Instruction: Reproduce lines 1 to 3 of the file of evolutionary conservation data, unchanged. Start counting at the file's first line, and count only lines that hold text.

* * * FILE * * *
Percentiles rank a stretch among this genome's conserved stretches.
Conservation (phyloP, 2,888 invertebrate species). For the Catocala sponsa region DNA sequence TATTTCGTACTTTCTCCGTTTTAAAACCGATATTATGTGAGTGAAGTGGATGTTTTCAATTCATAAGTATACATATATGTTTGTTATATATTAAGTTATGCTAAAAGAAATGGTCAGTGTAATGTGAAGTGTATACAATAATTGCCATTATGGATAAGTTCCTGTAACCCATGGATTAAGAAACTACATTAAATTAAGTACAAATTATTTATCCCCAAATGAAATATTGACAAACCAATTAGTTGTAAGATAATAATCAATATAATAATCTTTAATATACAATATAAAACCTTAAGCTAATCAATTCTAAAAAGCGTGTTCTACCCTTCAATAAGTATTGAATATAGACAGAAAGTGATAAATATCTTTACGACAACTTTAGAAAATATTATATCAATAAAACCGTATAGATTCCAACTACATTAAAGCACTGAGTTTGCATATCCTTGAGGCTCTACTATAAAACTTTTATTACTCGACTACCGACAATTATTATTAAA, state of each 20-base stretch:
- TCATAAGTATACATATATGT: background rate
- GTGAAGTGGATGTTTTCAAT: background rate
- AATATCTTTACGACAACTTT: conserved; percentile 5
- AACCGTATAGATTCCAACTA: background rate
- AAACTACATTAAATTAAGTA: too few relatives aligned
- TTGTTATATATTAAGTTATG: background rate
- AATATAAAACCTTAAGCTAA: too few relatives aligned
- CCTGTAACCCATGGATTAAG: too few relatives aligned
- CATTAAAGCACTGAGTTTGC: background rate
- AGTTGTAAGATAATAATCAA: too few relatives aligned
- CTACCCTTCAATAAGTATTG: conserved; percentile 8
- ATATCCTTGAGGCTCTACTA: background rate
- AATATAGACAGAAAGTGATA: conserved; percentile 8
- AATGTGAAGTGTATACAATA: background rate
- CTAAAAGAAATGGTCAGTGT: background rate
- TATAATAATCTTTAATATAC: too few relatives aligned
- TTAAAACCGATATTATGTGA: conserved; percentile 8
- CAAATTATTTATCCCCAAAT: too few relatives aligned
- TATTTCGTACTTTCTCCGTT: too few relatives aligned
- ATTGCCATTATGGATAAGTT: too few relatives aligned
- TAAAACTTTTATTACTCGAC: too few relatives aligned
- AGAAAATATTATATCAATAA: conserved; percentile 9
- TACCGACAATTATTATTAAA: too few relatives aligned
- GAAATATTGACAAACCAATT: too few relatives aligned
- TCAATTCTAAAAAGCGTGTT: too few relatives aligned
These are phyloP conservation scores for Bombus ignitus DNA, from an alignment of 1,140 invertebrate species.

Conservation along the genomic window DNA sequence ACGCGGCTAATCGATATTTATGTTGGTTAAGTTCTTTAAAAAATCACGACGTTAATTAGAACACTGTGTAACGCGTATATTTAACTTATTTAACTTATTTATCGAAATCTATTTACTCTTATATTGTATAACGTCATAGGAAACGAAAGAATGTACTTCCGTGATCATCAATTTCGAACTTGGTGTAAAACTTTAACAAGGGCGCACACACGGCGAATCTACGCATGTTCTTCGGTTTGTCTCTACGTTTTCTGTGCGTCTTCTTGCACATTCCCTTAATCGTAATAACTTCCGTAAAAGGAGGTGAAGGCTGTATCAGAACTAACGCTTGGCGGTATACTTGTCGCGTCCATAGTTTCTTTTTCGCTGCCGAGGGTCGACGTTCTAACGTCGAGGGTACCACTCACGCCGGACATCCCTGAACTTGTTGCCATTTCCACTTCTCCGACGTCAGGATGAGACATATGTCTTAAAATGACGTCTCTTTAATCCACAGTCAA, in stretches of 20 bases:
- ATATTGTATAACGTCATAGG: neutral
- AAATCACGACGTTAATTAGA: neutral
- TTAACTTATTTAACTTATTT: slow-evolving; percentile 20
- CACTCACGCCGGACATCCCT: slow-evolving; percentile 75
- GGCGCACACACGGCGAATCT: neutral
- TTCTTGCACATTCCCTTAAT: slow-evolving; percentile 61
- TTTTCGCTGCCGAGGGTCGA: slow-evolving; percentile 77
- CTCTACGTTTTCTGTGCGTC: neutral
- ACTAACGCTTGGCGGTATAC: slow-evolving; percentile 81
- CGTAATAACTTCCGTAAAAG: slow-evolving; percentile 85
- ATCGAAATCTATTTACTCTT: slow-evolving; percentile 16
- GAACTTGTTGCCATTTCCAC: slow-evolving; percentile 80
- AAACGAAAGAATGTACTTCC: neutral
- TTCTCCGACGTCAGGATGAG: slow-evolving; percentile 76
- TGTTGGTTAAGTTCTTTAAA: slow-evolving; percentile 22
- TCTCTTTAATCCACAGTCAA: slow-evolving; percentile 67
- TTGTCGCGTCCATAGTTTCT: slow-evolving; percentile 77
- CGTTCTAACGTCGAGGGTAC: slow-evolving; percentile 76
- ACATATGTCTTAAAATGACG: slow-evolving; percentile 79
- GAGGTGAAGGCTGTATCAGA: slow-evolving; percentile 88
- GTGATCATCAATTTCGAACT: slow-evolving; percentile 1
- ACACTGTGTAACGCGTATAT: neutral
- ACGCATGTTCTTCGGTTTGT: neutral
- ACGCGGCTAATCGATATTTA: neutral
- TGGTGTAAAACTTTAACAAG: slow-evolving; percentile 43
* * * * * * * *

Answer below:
Percentiles rank a stretch among this genome's conserved stretches.
Conservation (phyloP, 2,888 invertebrate species). For the Catocala sponsa region DNA sequence TATTTCGTACTTTCTCCGTTTTAAAACCGATATTATGTGAGTGAAGTGGATGTTTTCAATTCATAAGTATACATATATGTTTGTTATATATTAAGTTATGCTAAAAGAAATGGTCAGTGTAATGTGAAGTGTATACAATAATTGCCATTATGGATAAGTTCCTGTAACCCATGGATTAAGAAACTACATTAAATTAAGTACAAATTATTTATCCCCAAATGAAATATTGACAAACCAATTAGTTGTAAGATAATAATCAATATAATAATCTTTAATATACAATATAAAACCTTAAGCTAATCAATTCTAAAAAGCGTGTTCTACCCTTCAATAAGTATTGAATATAGACAGAAAGTGATAAATATCTTTACGACAACTTTAGAAAATATTATATCAATAAAACCGTATAGATTCCAACTACATTAAAGCACTGAGTTTGCATATCCTTGAGGCTCTACTATAAAACTTTTATTACTCGACTACCGACAATTATTATTAAA, state of each 20-base stretch:
- TCATAAGTATACATATATGT: background rate